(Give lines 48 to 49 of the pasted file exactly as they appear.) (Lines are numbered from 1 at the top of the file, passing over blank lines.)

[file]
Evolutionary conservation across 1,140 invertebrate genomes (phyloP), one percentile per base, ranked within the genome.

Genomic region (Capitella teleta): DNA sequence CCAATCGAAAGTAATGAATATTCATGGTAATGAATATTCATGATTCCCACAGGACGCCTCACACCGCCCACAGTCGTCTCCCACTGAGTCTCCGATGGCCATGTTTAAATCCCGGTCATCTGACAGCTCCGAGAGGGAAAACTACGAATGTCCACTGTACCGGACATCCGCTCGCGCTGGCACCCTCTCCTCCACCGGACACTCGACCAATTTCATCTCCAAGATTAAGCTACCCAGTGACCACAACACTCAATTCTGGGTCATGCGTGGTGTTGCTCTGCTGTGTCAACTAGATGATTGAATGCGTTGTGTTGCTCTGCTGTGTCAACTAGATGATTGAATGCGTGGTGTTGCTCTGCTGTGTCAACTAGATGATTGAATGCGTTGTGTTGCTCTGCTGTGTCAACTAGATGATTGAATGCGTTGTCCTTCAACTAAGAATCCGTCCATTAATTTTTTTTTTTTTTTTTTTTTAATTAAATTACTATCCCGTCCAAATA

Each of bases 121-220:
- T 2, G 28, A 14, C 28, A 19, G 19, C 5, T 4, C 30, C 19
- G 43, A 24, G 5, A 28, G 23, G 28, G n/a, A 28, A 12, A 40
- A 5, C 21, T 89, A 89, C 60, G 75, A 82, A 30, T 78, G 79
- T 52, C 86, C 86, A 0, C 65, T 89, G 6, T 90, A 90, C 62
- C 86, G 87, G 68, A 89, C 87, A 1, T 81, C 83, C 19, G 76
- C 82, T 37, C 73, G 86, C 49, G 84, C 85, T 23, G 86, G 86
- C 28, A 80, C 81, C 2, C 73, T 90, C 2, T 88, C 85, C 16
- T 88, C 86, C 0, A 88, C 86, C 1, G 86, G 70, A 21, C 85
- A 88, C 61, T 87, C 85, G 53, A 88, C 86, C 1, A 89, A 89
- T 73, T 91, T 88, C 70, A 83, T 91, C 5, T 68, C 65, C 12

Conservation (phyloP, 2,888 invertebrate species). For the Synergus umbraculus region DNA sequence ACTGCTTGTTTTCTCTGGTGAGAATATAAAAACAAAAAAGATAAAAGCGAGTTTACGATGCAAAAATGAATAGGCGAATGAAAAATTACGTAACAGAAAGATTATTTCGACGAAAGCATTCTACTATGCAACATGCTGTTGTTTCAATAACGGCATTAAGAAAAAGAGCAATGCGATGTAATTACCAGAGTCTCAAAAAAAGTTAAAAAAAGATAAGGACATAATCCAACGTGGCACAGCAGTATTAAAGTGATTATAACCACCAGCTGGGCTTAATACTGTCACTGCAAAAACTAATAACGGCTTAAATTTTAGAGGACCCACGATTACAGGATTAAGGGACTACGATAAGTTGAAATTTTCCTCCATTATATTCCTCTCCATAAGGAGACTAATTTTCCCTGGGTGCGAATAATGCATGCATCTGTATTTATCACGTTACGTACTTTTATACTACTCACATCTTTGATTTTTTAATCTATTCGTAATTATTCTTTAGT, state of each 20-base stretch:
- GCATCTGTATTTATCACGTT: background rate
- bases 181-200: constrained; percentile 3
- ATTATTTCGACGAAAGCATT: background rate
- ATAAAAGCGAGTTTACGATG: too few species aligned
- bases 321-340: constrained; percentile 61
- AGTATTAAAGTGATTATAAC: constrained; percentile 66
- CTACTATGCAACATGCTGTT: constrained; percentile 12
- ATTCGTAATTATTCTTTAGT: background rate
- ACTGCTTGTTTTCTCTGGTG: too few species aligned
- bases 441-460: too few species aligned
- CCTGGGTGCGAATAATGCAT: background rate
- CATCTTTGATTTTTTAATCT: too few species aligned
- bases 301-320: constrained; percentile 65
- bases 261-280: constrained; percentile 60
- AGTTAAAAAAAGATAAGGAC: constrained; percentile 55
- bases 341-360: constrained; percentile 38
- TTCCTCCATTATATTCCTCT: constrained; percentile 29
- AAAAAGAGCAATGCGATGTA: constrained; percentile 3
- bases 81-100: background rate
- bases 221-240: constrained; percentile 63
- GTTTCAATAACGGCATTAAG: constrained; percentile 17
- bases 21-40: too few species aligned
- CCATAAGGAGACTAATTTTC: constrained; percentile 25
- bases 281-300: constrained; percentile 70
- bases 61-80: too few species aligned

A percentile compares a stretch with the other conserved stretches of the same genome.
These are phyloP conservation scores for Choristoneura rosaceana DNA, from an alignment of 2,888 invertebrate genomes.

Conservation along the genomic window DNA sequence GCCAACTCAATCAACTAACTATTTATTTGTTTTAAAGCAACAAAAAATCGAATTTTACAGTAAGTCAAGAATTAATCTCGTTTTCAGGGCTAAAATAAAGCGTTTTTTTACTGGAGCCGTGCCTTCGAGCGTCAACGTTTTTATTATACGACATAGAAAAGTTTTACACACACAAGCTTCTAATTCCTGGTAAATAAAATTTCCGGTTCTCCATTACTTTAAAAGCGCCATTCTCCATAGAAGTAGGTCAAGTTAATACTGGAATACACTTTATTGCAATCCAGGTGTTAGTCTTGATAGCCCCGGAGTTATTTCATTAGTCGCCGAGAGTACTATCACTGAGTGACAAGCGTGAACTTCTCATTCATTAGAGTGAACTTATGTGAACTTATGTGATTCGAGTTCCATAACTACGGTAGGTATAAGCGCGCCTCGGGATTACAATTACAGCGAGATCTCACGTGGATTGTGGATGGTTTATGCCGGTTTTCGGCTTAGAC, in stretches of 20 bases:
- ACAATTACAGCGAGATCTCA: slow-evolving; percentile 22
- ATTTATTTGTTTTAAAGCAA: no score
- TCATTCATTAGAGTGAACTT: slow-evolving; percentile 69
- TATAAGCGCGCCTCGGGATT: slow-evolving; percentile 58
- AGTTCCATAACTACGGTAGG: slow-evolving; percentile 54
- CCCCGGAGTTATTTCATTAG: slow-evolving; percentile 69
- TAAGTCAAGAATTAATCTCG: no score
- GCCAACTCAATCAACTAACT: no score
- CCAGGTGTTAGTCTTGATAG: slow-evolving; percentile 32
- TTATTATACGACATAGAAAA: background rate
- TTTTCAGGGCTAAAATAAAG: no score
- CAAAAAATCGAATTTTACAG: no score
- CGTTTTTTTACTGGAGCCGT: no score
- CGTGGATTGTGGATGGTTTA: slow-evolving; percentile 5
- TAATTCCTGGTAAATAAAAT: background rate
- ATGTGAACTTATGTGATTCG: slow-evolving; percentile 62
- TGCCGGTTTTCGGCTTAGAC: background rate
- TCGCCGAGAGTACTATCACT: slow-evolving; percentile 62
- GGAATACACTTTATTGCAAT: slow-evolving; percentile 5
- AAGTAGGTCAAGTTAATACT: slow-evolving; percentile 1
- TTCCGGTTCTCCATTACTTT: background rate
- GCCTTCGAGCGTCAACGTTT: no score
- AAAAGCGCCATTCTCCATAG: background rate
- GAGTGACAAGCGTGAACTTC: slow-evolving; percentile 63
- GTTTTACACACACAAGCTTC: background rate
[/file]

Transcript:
- CCCCGGAGTTATTTCATTAG: slow-evolving; percentile 69
- TAAGTCAAGAATTAATCTCG: no score